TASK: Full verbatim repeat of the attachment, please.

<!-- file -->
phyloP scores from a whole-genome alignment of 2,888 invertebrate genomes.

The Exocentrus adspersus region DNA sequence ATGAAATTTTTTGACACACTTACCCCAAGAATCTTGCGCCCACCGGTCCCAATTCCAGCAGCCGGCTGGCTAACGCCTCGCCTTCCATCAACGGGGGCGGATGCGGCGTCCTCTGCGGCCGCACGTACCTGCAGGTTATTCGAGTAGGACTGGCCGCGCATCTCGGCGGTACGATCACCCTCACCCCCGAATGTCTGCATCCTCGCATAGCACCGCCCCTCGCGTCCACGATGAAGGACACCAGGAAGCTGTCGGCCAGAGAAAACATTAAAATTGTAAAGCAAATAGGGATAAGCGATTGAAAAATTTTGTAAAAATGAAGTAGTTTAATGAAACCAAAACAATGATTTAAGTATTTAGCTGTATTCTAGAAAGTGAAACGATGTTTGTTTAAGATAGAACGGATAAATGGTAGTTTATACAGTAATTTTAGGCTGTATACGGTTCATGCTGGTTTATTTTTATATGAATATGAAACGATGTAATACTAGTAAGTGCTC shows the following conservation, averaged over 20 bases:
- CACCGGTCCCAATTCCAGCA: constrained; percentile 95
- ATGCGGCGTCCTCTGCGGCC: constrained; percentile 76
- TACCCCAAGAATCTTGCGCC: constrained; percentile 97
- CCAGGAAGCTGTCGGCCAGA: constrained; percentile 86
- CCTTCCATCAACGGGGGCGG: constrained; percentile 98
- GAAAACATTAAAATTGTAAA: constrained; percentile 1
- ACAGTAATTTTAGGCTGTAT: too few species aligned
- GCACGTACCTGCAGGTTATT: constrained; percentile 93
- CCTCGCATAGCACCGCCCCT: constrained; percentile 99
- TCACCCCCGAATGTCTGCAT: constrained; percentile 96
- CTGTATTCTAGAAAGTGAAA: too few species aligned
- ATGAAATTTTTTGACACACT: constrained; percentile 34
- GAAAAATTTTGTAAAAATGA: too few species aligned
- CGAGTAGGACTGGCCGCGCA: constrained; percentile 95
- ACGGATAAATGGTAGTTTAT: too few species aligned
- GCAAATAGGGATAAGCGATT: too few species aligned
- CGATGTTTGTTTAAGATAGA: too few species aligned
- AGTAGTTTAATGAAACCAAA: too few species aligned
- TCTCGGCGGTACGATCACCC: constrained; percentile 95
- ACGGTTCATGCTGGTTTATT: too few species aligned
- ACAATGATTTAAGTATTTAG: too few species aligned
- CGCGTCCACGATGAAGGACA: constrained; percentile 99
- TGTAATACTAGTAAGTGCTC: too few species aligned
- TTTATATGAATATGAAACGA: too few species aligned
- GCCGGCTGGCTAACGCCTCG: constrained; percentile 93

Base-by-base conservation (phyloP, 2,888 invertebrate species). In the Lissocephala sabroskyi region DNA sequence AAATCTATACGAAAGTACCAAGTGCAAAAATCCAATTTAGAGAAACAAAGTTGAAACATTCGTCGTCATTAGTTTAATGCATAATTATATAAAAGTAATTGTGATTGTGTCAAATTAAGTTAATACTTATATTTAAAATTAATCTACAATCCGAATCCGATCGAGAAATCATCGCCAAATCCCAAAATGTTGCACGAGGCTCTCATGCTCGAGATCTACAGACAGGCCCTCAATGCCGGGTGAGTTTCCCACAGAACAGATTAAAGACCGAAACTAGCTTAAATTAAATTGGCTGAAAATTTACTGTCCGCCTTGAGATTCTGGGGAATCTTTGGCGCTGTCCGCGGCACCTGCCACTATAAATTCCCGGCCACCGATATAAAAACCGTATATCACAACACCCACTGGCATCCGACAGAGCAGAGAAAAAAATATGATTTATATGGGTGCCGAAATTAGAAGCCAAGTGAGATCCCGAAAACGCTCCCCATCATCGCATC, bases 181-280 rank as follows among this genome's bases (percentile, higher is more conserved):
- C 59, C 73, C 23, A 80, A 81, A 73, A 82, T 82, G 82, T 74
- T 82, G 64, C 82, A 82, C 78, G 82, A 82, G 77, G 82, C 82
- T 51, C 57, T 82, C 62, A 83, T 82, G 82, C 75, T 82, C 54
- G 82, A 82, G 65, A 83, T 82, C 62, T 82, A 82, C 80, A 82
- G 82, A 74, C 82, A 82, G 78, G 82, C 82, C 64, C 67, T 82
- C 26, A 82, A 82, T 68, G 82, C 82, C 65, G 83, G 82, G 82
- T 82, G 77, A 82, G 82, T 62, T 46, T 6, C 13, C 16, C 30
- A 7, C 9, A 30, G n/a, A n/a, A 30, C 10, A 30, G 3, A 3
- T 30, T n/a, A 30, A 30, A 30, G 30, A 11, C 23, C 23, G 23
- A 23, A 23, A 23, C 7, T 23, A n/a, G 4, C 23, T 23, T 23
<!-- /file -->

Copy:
phyloP scores from a whole-genome alignment of 2,888 invertebrate genomes.

The Exocentrus adspersus region DNA sequence ATGAAATTTTTTGACACACTTACCCCAAGAATCTTGCGCCCACCGGTCCCAATTCCAGCAGCCGGCTGGCTAACGCCTCGCCTTCCATCAACGGGGGCGGATGCGGCGTCCTCTGCGGCCGCACGTACCTGCAGGTTATTCGAGTAGGACTGGCCGCGCATCTCGGCGGTACGATCACCCTCACCCCCGAATGTCTGCATCCTCGCATAGCACCGCCCCTCGCGTCCACGATGAAGGACACCAGGAAGCTGTCGGCCAGAGAAAACATTAAAATTGTAAAGCAAATAGGGATAAGCGATTGAAAAATTTTGTAAAAATGAAGTAGTTTAATGAAACCAAAACAATGATTTAAGTATTTAGCTGTATTCTAGAAAGTGAAACGATGTTTGTTTAAGATAGAACGGATAAATGGTAGTTTATACAGTAATTTTAGGCTGTATACGGTTCATGCTGGTTTATTTTTATATGAATATGAAACGATGTAATACTAGTAAGTGCTC shows the following conservation, averaged over 20 bases:
- CACCGGTCCCAATTCCAGCA: constrained; percentile 95
- ATGCGGCGTCCTCTGCGGCC: constrained; percentile 76
- TACCCCAAGAATCTTGCGCC: constrained; percentile 97
- CCAGGAAGCTGTCGGCCAGA: constrained; percentile 86
- CCTTCCATCAACGGGGGCGG: constrained; percentile 98
- GAAAACATTAAAATTGTAAA: constrained; percentile 1
- ACAGTAATTTTAGGCTGTAT: too few species aligned
- GCACGTACCTGCAGGTTATT: constrained; percentile 93
- CCTCGCATAGCACCGCCCCT: constrained; percentile 99
- TCACCCCCGAATGTCTGCAT: constrained; percentile 96
- CTGTATTCTAGAAAGTGAAA: too few species aligned
- ATGAAATTTTTTGACACACT: constrained; percentile 34
- GAAAAATTTTGTAAAAATGA: too few species aligned
- CGAGTAGGACTGGCCGCGCA: constrained; percentile 95
- ACGGATAAATGGTAGTTTAT: too few species aligned
- GCAAATAGGGATAAGCGATT: too few species aligned
- CGATGTTTGTTTAAGATAGA: too few species aligned
- AGTAGTTTAATGAAACCAAA: too few species aligned
- TCTCGGCGGTACGATCACCC: constrained; percentile 95
- ACGGTTCATGCTGGTTTATT: too few species aligned
- ACAATGATTTAAGTATTTAG: too few species aligned
- CGCGTCCACGATGAAGGACA: constrained; percentile 99
- TGTAATACTAGTAAGTGCTC: too few species aligned
- TTTATATGAATATGAAACGA: too few species aligned
- GCCGGCTGGCTAACGCCTCG: constrained; percentile 93

Base-by-base conservation (phyloP, 2,888 invertebrate species). In the Lissocephala sabroskyi region DNA sequence AAATCTATACGAAAGTACCAAGTGCAAAAATCCAATTTAGAGAAACAAAGTTGAAACATTCGTCGTCATTAGTTTAATGCATAATTATATAAAAGTAATTGTGATTGTGTCAAATTAAGTTAATACTTATATTTAAAATTAATCTACAATCCGAATCCGATCGAGAAATCATCGCCAAATCCCAAAATGTTGCACGAGGCTCTCATGCTCGAGATCTACAGACAGGCCCTCAATGCCGGGTGAGTTTCCCACAGAACAGATTAAAGACCGAAACTAGCTTAAATTAAATTGGCTGAAAATTTACTGTCCGCCTTGAGATTCTGGGGAATCTTTGGCGCTGTCCGCGGCACCTGCCACTATAAATTCCCGGCCACCGATATAAAAACCGTATATCACAACACCCACTGGCATCCGACAGAGCAGAGAAAAAAATATGATTTATATGGGTGCCGAAATTAGAAGCCAAGTGAGATCCCGAAAACGCTCCCCATCATCGCATC, bases 181-280 rank as follows among this genome's bases (percentile, higher is more conserved):
- C 59, C 73, C 23, A 80, A 81, A 73, A 82, T 82, G 82, T 74
- T 82, G 64, C 82, A 82, C 78, G 82, A 82, G 77, G 82, C 82
- T 51, C 57, T 82, C 62, A 83, T 82, G 82, C 75, T 82, C 54
- G 82, A 82, G 65, A 83, T 82, C 62, T 82, A 82, C 80, A 82
- G 82, A 74, C 82, A 82, G 78, G 82, C 82, C 64, C 67, T 82
- C 26, A 82, A 82, T 68, G 82, C 82, C 65, G 83, G 82, G 82
- T 82, G 77, A 82, G 82, T 62, T 46, T 6, C 13, C 16, C 30
- A 7, C 9, A 30, G n/a, A n/a, A 30, C 10, A 30, G 3, A 3
- T 30, T n/a, A 30, A 30, A 30, G 30, A 11, C 23, C 23, G 23
- A 23, A 23, A 23, C 7, T 23, A n/a, G 4, C 23, T 23, T 23